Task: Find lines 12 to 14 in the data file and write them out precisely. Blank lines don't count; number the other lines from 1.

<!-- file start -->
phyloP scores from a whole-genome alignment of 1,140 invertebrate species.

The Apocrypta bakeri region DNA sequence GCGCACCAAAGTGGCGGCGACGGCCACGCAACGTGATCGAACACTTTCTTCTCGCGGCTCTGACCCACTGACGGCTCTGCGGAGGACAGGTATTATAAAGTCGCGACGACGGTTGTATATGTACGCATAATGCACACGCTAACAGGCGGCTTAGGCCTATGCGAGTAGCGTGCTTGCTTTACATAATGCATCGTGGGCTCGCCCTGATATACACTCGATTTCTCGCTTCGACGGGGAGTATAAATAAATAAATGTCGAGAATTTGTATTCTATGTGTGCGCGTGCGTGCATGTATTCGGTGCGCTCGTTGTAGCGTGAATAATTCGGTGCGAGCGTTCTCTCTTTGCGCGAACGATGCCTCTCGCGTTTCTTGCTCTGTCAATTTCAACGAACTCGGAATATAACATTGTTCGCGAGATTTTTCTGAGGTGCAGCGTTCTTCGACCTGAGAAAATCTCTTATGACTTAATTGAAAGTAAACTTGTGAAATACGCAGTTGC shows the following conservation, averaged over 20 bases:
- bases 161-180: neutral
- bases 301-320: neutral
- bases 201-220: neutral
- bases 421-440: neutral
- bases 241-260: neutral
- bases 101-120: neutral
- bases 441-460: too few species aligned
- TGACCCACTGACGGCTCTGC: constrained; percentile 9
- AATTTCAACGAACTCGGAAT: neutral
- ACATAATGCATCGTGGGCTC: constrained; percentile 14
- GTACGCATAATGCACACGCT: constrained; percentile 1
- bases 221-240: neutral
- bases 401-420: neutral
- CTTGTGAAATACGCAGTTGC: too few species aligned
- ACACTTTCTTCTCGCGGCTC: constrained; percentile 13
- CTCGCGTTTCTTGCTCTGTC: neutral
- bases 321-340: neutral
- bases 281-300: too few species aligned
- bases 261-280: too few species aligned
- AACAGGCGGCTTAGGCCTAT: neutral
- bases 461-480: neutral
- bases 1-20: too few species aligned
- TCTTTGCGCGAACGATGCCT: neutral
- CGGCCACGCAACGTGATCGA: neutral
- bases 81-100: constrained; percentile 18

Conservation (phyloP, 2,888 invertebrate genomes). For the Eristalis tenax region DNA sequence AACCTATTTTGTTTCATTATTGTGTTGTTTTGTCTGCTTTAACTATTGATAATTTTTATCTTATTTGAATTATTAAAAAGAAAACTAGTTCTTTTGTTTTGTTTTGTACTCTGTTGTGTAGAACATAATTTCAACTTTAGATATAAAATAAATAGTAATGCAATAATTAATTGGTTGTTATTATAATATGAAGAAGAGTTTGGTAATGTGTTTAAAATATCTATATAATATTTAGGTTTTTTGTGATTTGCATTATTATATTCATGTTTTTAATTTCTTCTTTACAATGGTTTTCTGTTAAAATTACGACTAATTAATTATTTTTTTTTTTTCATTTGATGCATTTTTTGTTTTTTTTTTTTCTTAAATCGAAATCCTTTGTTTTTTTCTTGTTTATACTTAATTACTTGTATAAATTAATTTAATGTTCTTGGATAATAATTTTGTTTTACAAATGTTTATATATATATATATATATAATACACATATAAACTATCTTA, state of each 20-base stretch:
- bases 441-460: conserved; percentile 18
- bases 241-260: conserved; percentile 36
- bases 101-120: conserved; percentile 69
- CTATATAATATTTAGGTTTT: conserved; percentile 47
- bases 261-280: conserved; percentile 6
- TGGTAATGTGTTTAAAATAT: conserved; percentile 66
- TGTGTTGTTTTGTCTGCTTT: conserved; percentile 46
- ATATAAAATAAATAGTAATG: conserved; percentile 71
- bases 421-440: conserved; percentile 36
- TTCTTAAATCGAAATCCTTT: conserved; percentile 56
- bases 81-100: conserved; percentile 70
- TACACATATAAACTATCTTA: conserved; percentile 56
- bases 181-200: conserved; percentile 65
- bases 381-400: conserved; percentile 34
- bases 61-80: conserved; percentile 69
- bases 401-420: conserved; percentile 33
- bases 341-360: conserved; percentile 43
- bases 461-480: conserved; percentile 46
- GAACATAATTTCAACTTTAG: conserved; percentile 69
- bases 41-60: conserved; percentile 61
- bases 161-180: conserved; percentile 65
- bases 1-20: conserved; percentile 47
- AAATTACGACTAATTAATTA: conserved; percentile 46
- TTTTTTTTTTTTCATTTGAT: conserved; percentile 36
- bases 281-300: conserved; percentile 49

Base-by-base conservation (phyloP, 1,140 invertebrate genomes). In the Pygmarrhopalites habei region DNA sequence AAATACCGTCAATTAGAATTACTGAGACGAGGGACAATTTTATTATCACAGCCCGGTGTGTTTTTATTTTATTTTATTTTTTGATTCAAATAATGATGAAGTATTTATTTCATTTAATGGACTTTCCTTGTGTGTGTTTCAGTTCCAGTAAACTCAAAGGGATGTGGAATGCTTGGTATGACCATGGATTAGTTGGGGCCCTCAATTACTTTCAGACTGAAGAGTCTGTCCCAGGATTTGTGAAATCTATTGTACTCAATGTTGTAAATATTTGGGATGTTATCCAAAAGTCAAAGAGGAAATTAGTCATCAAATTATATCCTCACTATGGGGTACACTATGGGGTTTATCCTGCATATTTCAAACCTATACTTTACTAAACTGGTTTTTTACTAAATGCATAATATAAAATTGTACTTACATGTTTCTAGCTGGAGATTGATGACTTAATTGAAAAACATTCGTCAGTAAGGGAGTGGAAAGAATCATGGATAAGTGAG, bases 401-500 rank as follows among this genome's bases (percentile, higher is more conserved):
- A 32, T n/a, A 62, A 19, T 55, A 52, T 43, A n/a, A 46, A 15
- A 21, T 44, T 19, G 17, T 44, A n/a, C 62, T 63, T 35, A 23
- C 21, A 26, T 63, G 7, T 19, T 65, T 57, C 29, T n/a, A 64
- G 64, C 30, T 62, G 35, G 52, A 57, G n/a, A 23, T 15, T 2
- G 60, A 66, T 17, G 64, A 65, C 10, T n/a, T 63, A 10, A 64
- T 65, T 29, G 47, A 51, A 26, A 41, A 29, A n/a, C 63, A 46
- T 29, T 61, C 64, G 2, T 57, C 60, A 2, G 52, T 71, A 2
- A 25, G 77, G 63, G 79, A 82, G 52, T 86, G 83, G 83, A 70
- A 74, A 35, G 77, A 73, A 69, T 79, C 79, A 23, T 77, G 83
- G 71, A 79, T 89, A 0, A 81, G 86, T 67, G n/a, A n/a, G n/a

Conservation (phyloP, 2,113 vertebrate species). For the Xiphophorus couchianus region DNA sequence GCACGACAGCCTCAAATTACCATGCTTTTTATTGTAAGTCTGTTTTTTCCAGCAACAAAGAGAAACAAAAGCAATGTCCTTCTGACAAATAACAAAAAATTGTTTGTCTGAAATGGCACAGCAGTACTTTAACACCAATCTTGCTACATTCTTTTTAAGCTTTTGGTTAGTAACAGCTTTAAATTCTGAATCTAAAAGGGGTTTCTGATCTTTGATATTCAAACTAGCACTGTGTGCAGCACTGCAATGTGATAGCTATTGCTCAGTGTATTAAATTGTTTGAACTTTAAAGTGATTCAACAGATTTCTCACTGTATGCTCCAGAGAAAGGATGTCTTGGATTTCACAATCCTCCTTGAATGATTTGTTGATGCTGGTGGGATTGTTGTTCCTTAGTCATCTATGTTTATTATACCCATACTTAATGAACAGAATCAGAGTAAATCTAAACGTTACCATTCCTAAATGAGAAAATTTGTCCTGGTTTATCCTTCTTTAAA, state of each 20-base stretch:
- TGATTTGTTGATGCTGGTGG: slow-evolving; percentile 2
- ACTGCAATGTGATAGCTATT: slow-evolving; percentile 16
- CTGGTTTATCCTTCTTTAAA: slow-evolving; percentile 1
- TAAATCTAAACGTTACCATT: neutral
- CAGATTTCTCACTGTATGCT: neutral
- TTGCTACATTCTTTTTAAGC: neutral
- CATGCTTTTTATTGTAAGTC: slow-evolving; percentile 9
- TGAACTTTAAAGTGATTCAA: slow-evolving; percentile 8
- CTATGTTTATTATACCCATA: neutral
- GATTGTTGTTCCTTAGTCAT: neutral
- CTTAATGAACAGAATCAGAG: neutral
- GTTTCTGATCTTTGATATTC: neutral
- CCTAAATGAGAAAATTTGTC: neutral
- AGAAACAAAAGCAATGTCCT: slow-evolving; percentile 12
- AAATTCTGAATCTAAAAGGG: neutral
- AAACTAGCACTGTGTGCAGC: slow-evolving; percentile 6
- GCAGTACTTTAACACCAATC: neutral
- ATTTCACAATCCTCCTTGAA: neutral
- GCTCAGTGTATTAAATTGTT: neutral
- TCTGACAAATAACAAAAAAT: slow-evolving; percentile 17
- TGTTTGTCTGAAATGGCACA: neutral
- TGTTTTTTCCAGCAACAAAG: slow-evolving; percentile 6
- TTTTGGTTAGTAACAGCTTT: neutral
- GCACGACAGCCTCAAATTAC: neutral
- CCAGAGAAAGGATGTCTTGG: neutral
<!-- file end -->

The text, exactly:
- ACATAATGCATCGTGGGCTC: constrained; percentile 14
- GTACGCATAATGCACACGCT: constrained; percentile 1
- bases 221-240: neutral